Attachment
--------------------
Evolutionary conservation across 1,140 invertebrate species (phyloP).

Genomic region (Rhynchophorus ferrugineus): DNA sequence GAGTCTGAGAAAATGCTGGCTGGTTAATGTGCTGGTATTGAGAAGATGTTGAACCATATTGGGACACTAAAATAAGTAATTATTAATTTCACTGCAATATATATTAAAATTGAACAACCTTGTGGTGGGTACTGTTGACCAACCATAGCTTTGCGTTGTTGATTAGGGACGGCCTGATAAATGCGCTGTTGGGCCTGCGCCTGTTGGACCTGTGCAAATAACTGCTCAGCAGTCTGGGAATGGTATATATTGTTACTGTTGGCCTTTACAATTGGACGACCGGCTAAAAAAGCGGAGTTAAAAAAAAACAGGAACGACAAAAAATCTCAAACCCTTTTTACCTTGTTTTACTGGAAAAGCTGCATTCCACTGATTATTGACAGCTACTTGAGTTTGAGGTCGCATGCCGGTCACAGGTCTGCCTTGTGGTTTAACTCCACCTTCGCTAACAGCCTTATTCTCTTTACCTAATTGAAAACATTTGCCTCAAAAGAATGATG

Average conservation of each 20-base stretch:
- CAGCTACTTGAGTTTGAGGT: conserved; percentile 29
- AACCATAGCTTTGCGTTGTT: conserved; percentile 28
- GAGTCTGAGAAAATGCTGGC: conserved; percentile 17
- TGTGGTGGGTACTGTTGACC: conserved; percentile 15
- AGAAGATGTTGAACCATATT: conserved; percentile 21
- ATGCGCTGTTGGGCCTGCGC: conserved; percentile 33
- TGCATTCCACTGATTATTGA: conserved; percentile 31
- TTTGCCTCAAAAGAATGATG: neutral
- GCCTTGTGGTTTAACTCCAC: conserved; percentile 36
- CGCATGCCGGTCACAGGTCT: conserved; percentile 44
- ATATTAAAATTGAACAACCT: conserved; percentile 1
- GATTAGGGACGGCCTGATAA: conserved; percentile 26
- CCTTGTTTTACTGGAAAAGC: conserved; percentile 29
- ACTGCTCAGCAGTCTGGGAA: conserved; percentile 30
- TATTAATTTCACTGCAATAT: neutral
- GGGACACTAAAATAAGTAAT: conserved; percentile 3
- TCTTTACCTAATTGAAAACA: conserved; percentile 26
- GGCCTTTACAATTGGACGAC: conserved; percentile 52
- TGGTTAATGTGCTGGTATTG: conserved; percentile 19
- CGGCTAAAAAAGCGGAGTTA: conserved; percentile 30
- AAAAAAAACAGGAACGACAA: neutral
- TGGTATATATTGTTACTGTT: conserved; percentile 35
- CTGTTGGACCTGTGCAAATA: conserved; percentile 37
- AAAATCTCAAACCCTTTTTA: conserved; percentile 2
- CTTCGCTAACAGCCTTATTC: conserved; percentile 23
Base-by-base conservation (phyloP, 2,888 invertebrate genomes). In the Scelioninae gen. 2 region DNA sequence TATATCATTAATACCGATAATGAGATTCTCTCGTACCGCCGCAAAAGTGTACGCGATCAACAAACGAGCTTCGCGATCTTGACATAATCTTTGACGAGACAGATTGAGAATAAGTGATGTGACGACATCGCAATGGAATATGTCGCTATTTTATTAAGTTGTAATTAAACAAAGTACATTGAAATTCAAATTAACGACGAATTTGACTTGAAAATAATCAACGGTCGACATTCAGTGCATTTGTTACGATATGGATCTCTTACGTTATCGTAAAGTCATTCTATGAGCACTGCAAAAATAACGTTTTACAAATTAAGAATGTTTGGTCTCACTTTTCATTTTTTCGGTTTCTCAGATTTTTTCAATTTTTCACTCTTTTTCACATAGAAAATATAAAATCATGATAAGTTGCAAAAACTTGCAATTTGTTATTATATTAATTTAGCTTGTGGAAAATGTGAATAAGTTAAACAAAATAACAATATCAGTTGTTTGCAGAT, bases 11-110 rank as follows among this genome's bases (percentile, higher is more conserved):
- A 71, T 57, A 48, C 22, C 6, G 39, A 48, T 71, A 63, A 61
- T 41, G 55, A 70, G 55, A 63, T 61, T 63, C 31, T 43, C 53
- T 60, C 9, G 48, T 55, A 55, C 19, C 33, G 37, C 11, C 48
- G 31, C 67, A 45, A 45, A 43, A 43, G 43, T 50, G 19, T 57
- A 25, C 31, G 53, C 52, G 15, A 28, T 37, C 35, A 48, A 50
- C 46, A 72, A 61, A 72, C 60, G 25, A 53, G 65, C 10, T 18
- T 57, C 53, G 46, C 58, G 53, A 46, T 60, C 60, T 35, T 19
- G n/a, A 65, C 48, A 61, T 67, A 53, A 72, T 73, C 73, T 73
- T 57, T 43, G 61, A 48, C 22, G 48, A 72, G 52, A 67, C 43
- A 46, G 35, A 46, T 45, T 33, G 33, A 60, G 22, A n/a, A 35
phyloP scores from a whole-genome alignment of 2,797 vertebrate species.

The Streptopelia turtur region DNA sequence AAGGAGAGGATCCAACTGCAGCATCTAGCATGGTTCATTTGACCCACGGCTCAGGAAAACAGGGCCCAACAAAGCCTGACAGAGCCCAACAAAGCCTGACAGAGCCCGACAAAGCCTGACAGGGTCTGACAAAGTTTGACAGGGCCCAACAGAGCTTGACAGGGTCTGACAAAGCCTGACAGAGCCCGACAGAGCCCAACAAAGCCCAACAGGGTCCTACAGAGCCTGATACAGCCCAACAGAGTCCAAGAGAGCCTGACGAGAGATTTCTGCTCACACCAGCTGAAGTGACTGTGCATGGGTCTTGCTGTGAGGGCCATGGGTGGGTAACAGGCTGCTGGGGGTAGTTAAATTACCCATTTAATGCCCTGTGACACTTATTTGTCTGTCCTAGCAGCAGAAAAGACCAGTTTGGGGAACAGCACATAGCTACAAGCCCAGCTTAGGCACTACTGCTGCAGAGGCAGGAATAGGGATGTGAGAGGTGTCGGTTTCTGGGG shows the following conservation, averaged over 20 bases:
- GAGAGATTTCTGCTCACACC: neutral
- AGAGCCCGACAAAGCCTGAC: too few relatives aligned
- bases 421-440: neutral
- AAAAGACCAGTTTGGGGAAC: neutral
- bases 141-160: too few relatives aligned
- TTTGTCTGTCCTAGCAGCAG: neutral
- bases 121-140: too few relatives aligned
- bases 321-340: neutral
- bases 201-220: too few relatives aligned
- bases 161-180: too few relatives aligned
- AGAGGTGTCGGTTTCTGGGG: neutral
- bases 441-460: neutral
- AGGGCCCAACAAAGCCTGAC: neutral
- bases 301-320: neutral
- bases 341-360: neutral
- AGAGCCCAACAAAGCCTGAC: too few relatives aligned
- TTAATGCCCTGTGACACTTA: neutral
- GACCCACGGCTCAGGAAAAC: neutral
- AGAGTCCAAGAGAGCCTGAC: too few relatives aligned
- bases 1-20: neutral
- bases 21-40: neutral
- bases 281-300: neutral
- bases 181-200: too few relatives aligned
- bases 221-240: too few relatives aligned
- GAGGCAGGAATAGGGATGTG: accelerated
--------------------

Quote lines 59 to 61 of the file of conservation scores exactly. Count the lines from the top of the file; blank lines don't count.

- GACCCACGGCTCAGGAAAAC: neutral
- AGAGTCCAAGAGAGCCTGAC: too few relatives aligned
- bases 1-20: neutral